Susana Machado • September 15, 2017

The Friday Roundup is a collection of five stories that you need to know about each week. From policy, to innovations, look to us to keep you up to date on what’s happening in the healthcare industry.

Apple Continues to Target Health with Flair

If you somehow avoided the flurry of tweets, photos, and articles coming out of the Steve Jobs Theater, Apple hosted their product announcement this week on their shiny new campus. The Apple team introduced the Series 3 Apple Watch, and emphasized the health impact the watch has already had by using consumer feedback.


To build on this, Apple has launched a study with Stanford to determine if the Apple watch could accurately identify heart abnormalities like arrhythmias. Though arrhythmias aren’t always threatening, this could be used as a detection and prevention measure for patients at high-risk for heart conditions.

FitBit Teams with Dexcom for Glucose Monitoring

Not to be outdone by the Apple Watch, FitBit announced a collaboration with Dexcom to bring a glucose level display to their Ionic smartwatch. Essentially, the data from Dexcom’s continuous glucose monitoring device will populate onto the Ionic’s screen. The data is already available to be viewed on a smartphone or the Apple Watch.


This partnership already showed its value for FitBit as it cause their previously faltering stock to take a jump. Consumers will have to wait a bit though, the new function won’t be available until early 2018.

Tackling Addiction One App at a Time

In a landmark decision, the FDA has approved the marketing of the reSET app to treat substance use disorders (SUDs).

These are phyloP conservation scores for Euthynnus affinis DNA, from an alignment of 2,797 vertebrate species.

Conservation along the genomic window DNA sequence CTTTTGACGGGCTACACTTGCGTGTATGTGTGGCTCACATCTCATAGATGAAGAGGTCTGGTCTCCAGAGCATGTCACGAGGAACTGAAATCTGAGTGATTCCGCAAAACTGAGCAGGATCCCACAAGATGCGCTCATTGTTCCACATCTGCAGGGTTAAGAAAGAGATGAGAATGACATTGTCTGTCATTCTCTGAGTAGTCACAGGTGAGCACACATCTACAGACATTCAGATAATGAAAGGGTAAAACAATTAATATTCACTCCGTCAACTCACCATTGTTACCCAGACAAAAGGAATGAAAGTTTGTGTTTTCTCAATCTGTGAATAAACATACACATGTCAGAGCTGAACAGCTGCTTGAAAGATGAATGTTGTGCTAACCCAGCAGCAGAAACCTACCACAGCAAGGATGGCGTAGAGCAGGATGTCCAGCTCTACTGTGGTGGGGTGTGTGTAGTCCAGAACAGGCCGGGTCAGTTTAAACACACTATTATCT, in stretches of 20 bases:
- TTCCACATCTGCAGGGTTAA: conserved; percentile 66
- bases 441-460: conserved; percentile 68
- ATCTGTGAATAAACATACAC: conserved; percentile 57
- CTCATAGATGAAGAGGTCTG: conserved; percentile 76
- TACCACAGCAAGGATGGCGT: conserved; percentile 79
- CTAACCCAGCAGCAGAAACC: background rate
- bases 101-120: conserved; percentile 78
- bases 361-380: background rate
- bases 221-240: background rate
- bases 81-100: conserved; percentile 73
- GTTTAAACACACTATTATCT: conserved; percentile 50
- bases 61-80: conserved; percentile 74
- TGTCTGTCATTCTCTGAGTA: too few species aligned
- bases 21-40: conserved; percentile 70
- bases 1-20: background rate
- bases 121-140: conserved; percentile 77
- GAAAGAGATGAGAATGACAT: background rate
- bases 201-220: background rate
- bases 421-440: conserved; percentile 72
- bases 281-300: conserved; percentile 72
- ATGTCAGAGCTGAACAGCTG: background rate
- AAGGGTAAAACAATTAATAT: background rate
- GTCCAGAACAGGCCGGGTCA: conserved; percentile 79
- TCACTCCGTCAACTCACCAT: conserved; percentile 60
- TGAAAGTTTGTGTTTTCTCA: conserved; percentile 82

“More therapy tools means a greater potential to help improve outcomes, including abstinence, for patients with substance use disorder,” said Carlos Peña, director of the Division of Neurological and Physical Medicine Devices.


Created by Pear Therapeutics, the app has a patient-facing and physician-facing interface. In a study across 10 U.S. treatment centers, reSET was found to be effective. About 58 percent of patients who were dependent on stimulants, marijuana, cocaine, or alcohol were abstinent in weeks 9-12 compared to only 29.8 percent of those receiving face-to-face therapy.

It’s a Bird! It’s a Plane! It’s a Blood-Carrying Drone!

One of the most promising applications of healthcare tech has been better care access for rural areas, but there’s only so much a doctor can do via telehealth. Enter drones.


A Johns Hopkins University professor set a record by flying blood samples 160 miles across the Arizona desert and kept them viable. Timothy Amukele, the professor behind the drone, wants to do more trial flights, some with less healthy blood to see glucose levels would impact the blood’s ability to remain viable.

Patent Politics

In an unusual (and possibly never-done-before) move, drugmaker Allergan transferred one of its patents to the Saint Regis Mohawk Tribe of New York. This legal maneuver would protect the drug in question from any patent disputes because the tribe can claim sovereign immunity.


The tribe will lease the patent back to Allergan and in return, the tribe will receive a $13.75 million payment and $15 million in annual royalties while it remains valid. It’s certainly an unorthodox approach and one that has the pharmaceutical community buzzing.

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